To crack this mystery, Kopito conducted two kinds of experiments, as reported by the Nov. 7, 2000, Proceedings of the National Academy of Sciences (PNAS), in an article of which he is senior author. Its title: "Formation of high molecular weight complexes of mutant Cu,Zn-superoxide dismutase in a mouse model for familial amyotrophic lateral sclerosis."
"In our first experiment," he told BioWorld Today, "we worked in vitro with cultured cells, and observed the properties of mutant and wild type (WT) SOD1 proteins in those neurons. We found that the mutant, but not the WT, is unstable in cells. And it's degraded by a process called the proteosome pathway."
A proteosome, Kopito explained, "is a large degradative particle in the cell, which is endowed with many copies. They're responsible for many cellular functions, such as degrading proteins that haven't folded properly, as well as eliminating proteins that are no longer needed by the cell. Our experiment examined directly the fate of the mutant compared to the WT protein, and the role of the proteosome. It established quite convincingly that that cellular particle is responsible for the increased instability of mutant SOD1 relative to the WT."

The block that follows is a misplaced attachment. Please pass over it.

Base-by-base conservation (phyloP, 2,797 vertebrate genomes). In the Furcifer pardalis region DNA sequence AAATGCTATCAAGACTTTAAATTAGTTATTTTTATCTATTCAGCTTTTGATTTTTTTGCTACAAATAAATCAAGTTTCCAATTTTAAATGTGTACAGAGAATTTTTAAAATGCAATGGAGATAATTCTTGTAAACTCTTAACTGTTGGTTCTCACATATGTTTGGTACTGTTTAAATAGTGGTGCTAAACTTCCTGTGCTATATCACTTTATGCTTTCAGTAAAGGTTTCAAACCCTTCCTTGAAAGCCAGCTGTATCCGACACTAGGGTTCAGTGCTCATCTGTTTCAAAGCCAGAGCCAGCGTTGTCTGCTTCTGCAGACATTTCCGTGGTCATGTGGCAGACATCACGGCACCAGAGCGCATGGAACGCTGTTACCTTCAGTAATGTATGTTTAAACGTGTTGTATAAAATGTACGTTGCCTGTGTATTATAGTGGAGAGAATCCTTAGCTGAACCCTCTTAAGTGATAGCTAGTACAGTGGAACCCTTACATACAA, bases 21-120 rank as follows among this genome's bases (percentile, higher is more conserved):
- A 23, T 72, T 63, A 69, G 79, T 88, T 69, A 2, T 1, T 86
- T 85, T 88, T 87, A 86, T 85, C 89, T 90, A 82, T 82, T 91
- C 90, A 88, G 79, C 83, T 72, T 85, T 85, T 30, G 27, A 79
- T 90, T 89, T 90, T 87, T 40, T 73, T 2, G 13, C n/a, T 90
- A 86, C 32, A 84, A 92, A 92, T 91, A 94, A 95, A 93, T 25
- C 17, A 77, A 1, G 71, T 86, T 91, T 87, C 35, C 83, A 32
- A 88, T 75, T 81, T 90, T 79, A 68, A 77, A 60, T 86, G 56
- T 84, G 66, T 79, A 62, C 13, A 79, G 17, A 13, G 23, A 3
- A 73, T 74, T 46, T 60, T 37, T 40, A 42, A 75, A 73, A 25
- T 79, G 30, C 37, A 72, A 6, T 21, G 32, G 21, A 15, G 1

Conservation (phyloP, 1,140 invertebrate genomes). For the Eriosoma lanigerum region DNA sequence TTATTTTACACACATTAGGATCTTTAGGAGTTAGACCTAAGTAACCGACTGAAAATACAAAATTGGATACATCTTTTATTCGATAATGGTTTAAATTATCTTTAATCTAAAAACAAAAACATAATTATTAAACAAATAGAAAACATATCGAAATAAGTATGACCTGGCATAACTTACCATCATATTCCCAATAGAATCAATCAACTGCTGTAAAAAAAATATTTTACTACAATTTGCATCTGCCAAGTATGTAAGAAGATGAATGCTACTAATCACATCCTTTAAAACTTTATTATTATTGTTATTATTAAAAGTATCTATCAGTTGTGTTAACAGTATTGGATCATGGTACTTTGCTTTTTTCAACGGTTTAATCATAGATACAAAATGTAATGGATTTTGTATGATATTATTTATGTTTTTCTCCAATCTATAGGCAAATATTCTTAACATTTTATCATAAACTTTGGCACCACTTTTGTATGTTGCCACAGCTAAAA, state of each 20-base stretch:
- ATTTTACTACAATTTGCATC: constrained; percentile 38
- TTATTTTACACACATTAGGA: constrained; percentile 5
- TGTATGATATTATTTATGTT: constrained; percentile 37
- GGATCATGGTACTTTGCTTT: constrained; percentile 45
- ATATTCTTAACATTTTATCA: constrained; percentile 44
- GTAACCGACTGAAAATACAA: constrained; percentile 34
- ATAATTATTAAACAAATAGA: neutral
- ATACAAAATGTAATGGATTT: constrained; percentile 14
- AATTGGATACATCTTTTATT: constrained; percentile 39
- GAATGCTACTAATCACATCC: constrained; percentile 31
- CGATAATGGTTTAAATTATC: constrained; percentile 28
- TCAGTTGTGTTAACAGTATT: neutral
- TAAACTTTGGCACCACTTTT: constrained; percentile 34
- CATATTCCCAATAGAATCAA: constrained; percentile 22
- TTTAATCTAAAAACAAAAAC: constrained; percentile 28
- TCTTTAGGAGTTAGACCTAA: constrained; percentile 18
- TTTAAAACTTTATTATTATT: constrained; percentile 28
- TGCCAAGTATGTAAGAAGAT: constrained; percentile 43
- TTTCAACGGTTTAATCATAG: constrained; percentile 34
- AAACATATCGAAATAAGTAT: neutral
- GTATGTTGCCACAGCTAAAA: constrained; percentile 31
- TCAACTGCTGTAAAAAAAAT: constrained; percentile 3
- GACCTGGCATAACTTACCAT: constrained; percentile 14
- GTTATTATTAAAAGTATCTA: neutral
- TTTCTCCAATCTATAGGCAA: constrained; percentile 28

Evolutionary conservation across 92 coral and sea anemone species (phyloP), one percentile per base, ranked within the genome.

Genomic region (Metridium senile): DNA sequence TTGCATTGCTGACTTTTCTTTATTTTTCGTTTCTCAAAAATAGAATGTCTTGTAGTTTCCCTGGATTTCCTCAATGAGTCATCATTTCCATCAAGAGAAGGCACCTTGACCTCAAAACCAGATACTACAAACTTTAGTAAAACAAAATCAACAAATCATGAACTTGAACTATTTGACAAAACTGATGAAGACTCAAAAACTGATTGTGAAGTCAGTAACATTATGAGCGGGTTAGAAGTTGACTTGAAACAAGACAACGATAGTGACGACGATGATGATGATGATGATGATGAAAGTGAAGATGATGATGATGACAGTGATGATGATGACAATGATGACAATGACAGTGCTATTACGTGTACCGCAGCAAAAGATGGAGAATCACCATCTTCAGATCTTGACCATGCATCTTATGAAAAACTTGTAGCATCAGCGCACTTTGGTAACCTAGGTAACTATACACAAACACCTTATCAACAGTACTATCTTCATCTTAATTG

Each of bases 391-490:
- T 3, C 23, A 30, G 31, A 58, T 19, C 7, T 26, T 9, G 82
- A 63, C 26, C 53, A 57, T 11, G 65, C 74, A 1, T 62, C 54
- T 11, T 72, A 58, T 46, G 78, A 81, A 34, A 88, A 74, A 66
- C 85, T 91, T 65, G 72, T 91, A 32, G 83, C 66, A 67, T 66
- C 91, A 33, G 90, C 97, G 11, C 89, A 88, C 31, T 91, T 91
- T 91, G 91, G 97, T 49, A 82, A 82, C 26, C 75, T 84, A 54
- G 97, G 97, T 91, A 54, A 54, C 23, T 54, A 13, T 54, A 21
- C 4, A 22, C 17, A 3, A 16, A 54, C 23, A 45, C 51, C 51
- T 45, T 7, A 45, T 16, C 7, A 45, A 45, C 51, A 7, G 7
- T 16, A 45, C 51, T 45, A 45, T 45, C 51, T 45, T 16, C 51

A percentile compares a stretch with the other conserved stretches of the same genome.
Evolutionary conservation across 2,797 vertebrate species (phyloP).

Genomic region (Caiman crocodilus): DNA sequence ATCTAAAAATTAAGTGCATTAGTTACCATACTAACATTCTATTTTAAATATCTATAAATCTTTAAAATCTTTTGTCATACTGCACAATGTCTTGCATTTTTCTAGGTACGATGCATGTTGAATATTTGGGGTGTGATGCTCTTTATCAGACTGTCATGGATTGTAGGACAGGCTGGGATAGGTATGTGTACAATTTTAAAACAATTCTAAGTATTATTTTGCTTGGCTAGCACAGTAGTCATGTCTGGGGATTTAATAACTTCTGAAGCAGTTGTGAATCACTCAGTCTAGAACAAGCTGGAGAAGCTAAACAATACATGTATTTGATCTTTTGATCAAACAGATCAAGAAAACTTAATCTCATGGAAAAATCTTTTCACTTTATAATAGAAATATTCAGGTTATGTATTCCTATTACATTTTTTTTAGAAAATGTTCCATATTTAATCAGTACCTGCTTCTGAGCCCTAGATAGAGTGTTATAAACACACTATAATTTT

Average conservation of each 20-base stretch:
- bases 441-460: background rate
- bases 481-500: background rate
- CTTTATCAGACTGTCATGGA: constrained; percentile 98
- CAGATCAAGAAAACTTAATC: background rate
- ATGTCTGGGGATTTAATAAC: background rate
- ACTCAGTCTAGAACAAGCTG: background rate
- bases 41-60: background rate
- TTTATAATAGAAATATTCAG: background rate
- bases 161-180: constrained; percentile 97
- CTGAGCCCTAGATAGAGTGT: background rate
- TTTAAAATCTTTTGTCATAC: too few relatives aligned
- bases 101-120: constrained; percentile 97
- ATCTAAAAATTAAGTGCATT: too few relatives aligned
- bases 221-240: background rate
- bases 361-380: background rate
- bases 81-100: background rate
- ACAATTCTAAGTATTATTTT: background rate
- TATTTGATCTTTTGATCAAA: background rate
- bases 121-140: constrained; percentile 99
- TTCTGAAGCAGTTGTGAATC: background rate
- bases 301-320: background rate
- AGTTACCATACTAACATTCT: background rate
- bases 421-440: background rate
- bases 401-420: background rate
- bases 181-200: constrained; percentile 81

Kopito and his co-authors generated two missense amino-acid mutations in the SOD gene - one swapping glycine 93 for alanine, the other, glycine 85 for arginine. "Those two mutations," he said, "are associated with the human FALS disease. Then, in in vivo studies with transgenic mice expressing the G93a mutation," he noted, "we developed an assay for the accumulated protein aggregates that is more sensitive than the existing microscopic assay. In the past, people have looked for aggregates only by microscopy. And they concluded that the inclusions that appear by microscopy are only visible very late in the disease."